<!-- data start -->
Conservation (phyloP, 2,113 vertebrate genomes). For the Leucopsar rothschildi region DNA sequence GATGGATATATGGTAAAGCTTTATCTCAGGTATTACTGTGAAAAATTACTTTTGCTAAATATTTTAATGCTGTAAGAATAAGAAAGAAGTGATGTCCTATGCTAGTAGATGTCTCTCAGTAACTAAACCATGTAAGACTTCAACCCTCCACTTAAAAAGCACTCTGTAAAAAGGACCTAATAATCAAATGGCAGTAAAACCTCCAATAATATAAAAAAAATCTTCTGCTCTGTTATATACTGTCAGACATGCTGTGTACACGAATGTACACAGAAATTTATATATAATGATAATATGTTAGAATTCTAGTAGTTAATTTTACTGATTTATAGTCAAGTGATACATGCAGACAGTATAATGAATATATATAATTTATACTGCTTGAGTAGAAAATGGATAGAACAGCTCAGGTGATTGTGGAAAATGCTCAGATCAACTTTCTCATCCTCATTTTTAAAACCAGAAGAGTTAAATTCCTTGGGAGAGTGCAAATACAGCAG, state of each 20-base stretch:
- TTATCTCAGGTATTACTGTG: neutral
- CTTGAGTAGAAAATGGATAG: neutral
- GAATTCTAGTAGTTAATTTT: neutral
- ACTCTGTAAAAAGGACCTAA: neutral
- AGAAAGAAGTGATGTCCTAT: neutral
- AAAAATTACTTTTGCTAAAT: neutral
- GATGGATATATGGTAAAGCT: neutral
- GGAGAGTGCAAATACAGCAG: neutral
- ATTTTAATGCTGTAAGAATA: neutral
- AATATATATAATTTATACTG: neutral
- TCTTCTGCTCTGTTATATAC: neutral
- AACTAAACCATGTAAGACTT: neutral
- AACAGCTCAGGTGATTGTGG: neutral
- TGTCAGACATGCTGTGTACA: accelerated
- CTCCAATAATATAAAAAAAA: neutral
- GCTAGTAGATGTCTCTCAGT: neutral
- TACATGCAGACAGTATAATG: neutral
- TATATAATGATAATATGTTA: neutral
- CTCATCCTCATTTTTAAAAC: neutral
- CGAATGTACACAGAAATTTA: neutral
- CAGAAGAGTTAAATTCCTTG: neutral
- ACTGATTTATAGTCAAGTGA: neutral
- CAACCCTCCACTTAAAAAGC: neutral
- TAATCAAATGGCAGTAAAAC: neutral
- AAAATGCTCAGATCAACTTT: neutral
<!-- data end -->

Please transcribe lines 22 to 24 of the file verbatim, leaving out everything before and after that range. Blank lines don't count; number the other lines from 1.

- CAGAAGAGTTAAATTCCTTG: neutral
- ACTGATTTATAGTCAAGTGA: neutral
- CAACCCTCCACTTAAAAAGC: neutral